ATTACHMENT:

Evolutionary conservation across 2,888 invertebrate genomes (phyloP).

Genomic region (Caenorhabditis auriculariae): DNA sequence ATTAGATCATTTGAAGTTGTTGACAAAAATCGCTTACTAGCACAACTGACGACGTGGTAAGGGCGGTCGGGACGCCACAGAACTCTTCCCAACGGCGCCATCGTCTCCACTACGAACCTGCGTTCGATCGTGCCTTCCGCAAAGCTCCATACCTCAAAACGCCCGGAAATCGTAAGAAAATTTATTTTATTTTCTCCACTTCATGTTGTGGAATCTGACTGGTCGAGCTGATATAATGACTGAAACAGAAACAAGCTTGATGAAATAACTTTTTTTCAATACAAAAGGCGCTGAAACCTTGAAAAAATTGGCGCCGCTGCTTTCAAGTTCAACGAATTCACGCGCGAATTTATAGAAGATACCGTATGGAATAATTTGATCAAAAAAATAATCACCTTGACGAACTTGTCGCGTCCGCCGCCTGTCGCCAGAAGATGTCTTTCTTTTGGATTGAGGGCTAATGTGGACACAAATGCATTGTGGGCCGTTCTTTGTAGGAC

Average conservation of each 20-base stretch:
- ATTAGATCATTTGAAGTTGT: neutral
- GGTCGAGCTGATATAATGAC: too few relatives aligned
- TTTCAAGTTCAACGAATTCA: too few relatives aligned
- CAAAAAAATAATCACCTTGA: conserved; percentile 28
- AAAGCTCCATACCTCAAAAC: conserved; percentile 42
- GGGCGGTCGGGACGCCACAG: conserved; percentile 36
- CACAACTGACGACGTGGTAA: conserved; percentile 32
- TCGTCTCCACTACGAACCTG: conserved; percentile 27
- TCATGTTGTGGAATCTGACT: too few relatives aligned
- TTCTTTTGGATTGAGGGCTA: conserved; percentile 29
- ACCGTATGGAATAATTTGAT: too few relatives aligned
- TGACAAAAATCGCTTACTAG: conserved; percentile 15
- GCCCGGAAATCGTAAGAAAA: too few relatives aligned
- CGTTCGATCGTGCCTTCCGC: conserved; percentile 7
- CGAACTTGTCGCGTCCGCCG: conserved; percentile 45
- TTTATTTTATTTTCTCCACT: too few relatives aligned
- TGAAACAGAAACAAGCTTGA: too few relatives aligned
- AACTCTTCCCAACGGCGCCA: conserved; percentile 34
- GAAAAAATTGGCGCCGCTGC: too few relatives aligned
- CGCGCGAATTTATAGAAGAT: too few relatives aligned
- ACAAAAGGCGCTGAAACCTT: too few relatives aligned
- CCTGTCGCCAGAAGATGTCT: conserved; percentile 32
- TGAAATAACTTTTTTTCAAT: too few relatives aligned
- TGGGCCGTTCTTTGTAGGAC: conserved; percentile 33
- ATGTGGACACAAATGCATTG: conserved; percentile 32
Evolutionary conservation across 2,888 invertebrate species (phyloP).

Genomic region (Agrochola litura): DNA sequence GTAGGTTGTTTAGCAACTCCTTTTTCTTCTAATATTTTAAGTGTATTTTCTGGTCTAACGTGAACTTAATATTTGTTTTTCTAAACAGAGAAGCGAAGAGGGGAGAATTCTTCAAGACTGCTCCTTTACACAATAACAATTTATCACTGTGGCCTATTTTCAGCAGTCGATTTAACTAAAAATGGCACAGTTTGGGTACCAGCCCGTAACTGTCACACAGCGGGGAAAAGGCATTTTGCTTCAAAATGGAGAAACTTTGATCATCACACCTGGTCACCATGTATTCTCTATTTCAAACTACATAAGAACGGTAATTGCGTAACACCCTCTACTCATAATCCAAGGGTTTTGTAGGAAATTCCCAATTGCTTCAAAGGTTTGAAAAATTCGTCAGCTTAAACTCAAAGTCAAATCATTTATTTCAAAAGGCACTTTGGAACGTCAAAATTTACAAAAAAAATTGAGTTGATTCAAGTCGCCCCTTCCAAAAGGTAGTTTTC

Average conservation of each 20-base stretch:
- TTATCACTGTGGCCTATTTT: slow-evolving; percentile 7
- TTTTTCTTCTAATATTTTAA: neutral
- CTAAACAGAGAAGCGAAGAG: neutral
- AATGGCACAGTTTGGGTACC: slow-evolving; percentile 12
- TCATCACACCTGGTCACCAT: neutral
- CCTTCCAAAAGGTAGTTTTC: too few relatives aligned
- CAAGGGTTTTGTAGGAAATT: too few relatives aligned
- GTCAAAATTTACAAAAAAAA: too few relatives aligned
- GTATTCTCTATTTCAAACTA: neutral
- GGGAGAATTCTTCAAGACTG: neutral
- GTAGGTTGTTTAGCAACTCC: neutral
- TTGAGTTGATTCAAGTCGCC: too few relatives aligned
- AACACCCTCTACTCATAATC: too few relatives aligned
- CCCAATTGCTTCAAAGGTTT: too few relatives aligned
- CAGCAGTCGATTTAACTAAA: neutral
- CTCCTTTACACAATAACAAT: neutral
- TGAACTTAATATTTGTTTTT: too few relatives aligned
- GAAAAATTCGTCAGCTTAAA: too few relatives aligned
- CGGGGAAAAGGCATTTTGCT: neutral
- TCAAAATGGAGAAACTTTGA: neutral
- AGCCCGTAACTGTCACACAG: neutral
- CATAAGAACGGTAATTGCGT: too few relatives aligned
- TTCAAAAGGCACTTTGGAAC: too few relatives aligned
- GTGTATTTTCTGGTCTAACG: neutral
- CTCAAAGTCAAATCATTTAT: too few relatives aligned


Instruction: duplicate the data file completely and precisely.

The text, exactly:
Evolutionary conservation across 2,888 invertebrate genomes (phyloP).

Genomic region (Caenorhabditis auriculariae): DNA sequence ATTAGATCATTTGAAGTTGTTGACAAAAATCGCTTACTAGCACAACTGACGACGTGGTAAGGGCGGTCGGGACGCCACAGAACTCTTCCCAACGGCGCCATCGTCTCCACTACGAACCTGCGTTCGATCGTGCCTTCCGCAAAGCTCCATACCTCAAAACGCCCGGAAATCGTAAGAAAATTTATTTTATTTTCTCCACTTCATGTTGTGGAATCTGACTGGTCGAGCTGATATAATGACTGAAACAGAAACAAGCTTGATGAAATAACTTTTTTTCAATACAAAAGGCGCTGAAACCTTGAAAAAATTGGCGCCGCTGCTTTCAAGTTCAACGAATTCACGCGCGAATTTATAGAAGATACCGTATGGAATAATTTGATCAAAAAAATAATCACCTTGACGAACTTGTCGCGTCCGCCGCCTGTCGCCAGAAGATGTCTTTCTTTTGGATTGAGGGCTAATGTGGACACAAATGCATTGTGGGCCGTTCTTTGTAGGAC

Average conservation of each 20-base stretch:
- ATTAGATCATTTGAAGTTGT: neutral
- GGTCGAGCTGATATAATGAC: too few relatives aligned
- TTTCAAGTTCAACGAATTCA: too few relatives aligned
- CAAAAAAATAATCACCTTGA: conserved; percentile 28
- AAAGCTCCATACCTCAAAAC: conserved; percentile 42
- GGGCGGTCGGGACGCCACAG: conserved; percentile 36
- CACAACTGACGACGTGGTAA: conserved; percentile 32
- TCGTCTCCACTACGAACCTG: conserved; percentile 27
- TCATGTTGTGGAATCTGACT: too few relatives aligned
- TTCTTTTGGATTGAGGGCTA: conserved; percentile 29
- ACCGTATGGAATAATTTGAT: too few relatives aligned
- TGACAAAAATCGCTTACTAG: conserved; percentile 15
- GCCCGGAAATCGTAAGAAAA: too few relatives aligned
- CGTTCGATCGTGCCTTCCGC: conserved; percentile 7
- CGAACTTGTCGCGTCCGCCG: conserved; percentile 45
- TTTATTTTATTTTCTCCACT: too few relatives aligned
- TGAAACAGAAACAAGCTTGA: too few relatives aligned
- AACTCTTCCCAACGGCGCCA: conserved; percentile 34
- GAAAAAATTGGCGCCGCTGC: too few relatives aligned
- CGCGCGAATTTATAGAAGAT: too few relatives aligned
- ACAAAAGGCGCTGAAACCTT: too few relatives aligned
- CCTGTCGCCAGAAGATGTCT: conserved; percentile 32
- TGAAATAACTTTTTTTCAAT: too few relatives aligned
- TGGGCCGTTCTTTGTAGGAC: conserved; percentile 33
- ATGTGGACACAAATGCATTG: conserved; percentile 32
Evolutionary conservation across 2,888 invertebrate species (phyloP).

Genomic region (Agrochola litura): DNA sequence GTAGGTTGTTTAGCAACTCCTTTTTCTTCTAATATTTTAAGTGTATTTTCTGGTCTAACGTGAACTTAATATTTGTTTTTCTAAACAGAGAAGCGAAGAGGGGAGAATTCTTCAAGACTGCTCCTTTACACAATAACAATTTATCACTGTGGCCTATTTTCAGCAGTCGATTTAACTAAAAATGGCACAGTTTGGGTACCAGCCCGTAACTGTCACACAGCGGGGAAAAGGCATTTTGCTTCAAAATGGAGAAACTTTGATCATCACACCTGGTCACCATGTATTCTCTATTTCAAACTACATAAGAACGGTAATTGCGTAACACCCTCTACTCATAATCCAAGGGTTTTGTAGGAAATTCCCAATTGCTTCAAAGGTTTGAAAAATTCGTCAGCTTAAACTCAAAGTCAAATCATTTATTTCAAAAGGCACTTTGGAACGTCAAAATTTACAAAAAAAATTGAGTTGATTCAAGTCGCCCCTTCCAAAAGGTAGTTTTC

Average conservation of each 20-base stretch:
- TTATCACTGTGGCCTATTTT: slow-evolving; percentile 7
- TTTTTCTTCTAATATTTTAA: neutral
- CTAAACAGAGAAGCGAAGAG: neutral
- AATGGCACAGTTTGGGTACC: slow-evolving; percentile 12
- TCATCACACCTGGTCACCAT: neutral
- CCTTCCAAAAGGTAGTTTTC: too few relatives aligned
- CAAGGGTTTTGTAGGAAATT: too few relatives aligned
- GTCAAAATTTACAAAAAAAA: too few relatives aligned
- GTATTCTCTATTTCAAACTA: neutral
- GGGAGAATTCTTCAAGACTG: neutral
- GTAGGTTGTTTAGCAACTCC: neutral
- TTGAGTTGATTCAAGTCGCC: too few relatives aligned
- AACACCCTCTACTCATAATC: too few relatives aligned
- CCCAATTGCTTCAAAGGTTT: too few relatives aligned
- CAGCAGTCGATTTAACTAAA: neutral
- CTCCTTTACACAATAACAAT: neutral
- TGAACTTAATATTTGTTTTT: too few relatives aligned
- GAAAAATTCGTCAGCTTAAA: too few relatives aligned
- CGGGGAAAAGGCATTTTGCT: neutral
- TCAAAATGGAGAAACTTTGA: neutral
- AGCCCGTAACTGTCACACAG: neutral
- CATAAGAACGGTAATTGCGT: too few relatives aligned
- TTCAAAAGGCACTTTGGAAC: too few relatives aligned
- GTGTATTTTCTGGTCTAACG: neutral
- CTCAAAGTCAAATCATTTAT: too few relatives aligned